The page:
By Dr. Richard Watson, co-founder of Motient
Much has been said about the current status of rural America. Stories of declining populations, diminished quality of life, and the effects of the COVID-19 pandemic continue to lead the news coverage of rural life.
In the midst of an existential crisis, large private corporations have been slow to invest and migrate into these areas. When they do, it’s not without significant concessions by rural communities which lead to a constant battle to maintain the relationship with those entities.
As I look at the fabric of rural America, there is a realization that a significant amount of effort and investment will be needed to facilitate any change in the landscape. This obviously would mean that tax dollars will be pulled from urban areas to supplement the rural lifestyle of fewer and fewer Americans. At some point, the question will be asked, ‘Is there value in preserving the rural lifestyle?’
The contrarian view would say that so much about the rural lifestyle has changed over the past few decades. Once a predominantly agrarian nation, America’s needs can be met by elaborate supply chains and sourcing mechanisms outside of our geographical borders.
In this context, the rural lifestyle is a luxury; an archaic construct that can only be afforded by the few that are content with not having the opportunities and amenities available to urbanites. Most of these residents are typically multi-generational, people who have had their land passed down through families and aim to retain their rural status for as long as possible.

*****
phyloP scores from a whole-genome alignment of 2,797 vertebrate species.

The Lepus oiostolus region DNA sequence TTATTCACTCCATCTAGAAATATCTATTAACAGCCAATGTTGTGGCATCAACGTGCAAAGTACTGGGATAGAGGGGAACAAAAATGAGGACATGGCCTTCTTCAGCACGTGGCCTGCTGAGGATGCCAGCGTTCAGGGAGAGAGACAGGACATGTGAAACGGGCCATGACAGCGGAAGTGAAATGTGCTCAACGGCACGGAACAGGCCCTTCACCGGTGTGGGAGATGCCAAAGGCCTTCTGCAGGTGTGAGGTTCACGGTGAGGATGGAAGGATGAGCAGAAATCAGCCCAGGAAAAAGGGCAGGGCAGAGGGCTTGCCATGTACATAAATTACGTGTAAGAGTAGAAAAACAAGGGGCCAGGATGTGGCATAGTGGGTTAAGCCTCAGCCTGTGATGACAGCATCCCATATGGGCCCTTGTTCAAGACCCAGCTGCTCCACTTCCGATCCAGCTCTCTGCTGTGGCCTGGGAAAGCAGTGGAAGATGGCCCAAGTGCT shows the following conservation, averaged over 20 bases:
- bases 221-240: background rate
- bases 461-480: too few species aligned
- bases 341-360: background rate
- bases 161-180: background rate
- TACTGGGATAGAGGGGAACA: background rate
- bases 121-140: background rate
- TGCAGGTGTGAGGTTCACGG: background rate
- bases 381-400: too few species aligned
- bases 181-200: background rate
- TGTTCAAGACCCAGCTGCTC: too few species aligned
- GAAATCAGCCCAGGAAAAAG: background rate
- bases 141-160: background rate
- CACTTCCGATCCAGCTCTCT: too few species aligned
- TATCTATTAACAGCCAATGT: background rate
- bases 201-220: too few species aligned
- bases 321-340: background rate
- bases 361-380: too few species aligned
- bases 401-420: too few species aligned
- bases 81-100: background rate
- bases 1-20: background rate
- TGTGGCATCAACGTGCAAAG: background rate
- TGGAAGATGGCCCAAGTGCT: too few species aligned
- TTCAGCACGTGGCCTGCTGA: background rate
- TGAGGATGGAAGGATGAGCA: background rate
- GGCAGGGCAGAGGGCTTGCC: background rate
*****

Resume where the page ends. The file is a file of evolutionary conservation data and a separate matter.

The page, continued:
At the heart of this discussion on rural life is the healthcare complication. It is common knowledge that healthcare is at the core of rural life. Communities not only depend on healthcare for the treatment they receive but oftentimes for the employment opportunities offered. Hospitals are often the largest employers in these rural communities and the quality of available healthcare is one of the first things evaluated by someone when choosing to live in a rural area.
Due to the vast technological and scientific advances over the past century, it is obvious that the current rural healthcare system is in need of revamping. Change is slow to happen in these areas because of how many stakeholders there are as well as how much money comes in through different streams in the system.
With fewer people dependent on the healthcare decisions made by the federal government or private companies, rural residents become less of a priority for those in decision-making positions.
But I would contend that as our economy and way of life become more global and interconnected, we should rededicate our efforts to internal investment. Now more than ever, we are in a precarious position for disruption of the global supply chain, as we saw during the rush for PPE during the spring of 2020. One thing the coronavirus pandemic has taught us is that these supply chain mechanisms are dependent on forces outside of our control.
Even the Texas power loss that occurred earlier this year proves that isolationism is not without its cost. We need to develop the infrastructure of rural America to buffer against catastrophic changes that can happen within a global economy.
We understand that at the heart of rural healthcare are values of quality, compassion, and comprehensiveness. Still, we also know that the current rural healthcare system needs to adapt and evolve for modern times. Additionally, we recognize that the metrics used to measure performance in larger ecosystems do not translate to evaluating outcomes at the rural level.